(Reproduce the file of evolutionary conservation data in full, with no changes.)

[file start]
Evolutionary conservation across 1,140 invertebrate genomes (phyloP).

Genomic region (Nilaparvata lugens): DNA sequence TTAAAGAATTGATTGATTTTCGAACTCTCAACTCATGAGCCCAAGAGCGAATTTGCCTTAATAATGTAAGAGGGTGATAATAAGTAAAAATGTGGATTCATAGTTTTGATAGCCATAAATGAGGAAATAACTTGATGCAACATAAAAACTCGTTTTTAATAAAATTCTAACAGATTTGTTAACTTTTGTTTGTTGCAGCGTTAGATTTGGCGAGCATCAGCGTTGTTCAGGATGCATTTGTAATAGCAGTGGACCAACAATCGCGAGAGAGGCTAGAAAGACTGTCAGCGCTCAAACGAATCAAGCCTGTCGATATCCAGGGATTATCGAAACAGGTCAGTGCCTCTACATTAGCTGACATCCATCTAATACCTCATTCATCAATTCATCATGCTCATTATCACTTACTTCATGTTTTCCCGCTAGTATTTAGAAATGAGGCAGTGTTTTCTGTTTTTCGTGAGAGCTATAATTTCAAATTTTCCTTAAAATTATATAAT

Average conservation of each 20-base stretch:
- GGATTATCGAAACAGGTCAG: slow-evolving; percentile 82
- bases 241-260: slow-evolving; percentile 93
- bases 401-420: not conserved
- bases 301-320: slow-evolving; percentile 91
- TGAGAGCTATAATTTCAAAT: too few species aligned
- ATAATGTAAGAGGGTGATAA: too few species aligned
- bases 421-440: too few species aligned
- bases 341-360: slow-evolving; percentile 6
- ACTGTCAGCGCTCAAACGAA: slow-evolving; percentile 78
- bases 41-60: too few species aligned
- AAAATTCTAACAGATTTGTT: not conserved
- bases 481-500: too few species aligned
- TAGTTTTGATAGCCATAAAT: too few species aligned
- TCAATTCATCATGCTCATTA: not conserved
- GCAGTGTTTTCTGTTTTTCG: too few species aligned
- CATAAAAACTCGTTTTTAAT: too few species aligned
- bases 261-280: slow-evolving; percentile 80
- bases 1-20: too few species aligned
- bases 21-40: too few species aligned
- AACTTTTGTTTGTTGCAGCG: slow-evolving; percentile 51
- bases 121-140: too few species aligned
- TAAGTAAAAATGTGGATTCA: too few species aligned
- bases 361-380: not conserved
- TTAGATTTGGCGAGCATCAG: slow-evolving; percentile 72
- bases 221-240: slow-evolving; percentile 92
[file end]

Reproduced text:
Evolutionary conservation across 1,140 invertebrate genomes (phyloP).

Genomic region (Nilaparvata lugens): DNA sequence TTAAAGAATTGATTGATTTTCGAACTCTCAACTCATGAGCCCAAGAGCGAATTTGCCTTAATAATGTAAGAGGGTGATAATAAGTAAAAATGTGGATTCATAGTTTTGATAGCCATAAATGAGGAAATAACTTGATGCAACATAAAAACTCGTTTTTAATAAAATTCTAACAGATTTGTTAACTTTTGTTTGTTGCAGCGTTAGATTTGGCGAGCATCAGCGTTGTTCAGGATGCATTTGTAATAGCAGTGGACCAACAATCGCGAGAGAGGCTAGAAAGACTGTCAGCGCTCAAACGAATCAAGCCTGTCGATATCCAGGGATTATCGAAACAGGTCAGTGCCTCTACATTAGCTGACATCCATCTAATACCTCATTCATCAATTCATCATGCTCATTATCACTTACTTCATGTTTTCCCGCTAGTATTTAGAAATGAGGCAGTGTTTTCTGTTTTTCGTGAGAGCTATAATTTCAAATTTTCCTTAAAATTATATAAT

Average conservation of each 20-base stretch:
- GGATTATCGAAACAGGTCAG: slow-evolving; percentile 82
- bases 241-260: slow-evolving; percentile 93
- bases 401-420: not conserved
- bases 301-320: slow-evolving; percentile 91
- TGAGAGCTATAATTTCAAAT: too few species aligned
- ATAATGTAAGAGGGTGATAA: too few species aligned
- bases 421-440: too few species aligned
- bases 341-360: slow-evolving; percentile 6
- ACTGTCAGCGCTCAAACGAA: slow-evolving; percentile 78
- bases 41-60: too few species aligned
- AAAATTCTAACAGATTTGTT: not conserved
- bases 481-500: too few species aligned
- TAGTTTTGATAGCCATAAAT: too few species aligned
- TCAATTCATCATGCTCATTA: not conserved
- GCAGTGTTTTCTGTTTTTCG: too few species aligned
- CATAAAAACTCGTTTTTAAT: too few species aligned
- bases 261-280: slow-evolving; percentile 80
- bases 1-20: too few species aligned
- bases 21-40: too few species aligned
- AACTTTTGTTTGTTGCAGCG: slow-evolving; percentile 51
- bases 121-140: too few species aligned
- TAAGTAAAAATGTGGATTCA: too few species aligned
- bases 361-380: not conserved
- TTAGATTTGGCGAGCATCAG: slow-evolving; percentile 72
- bases 221-240: slow-evolving; percentile 92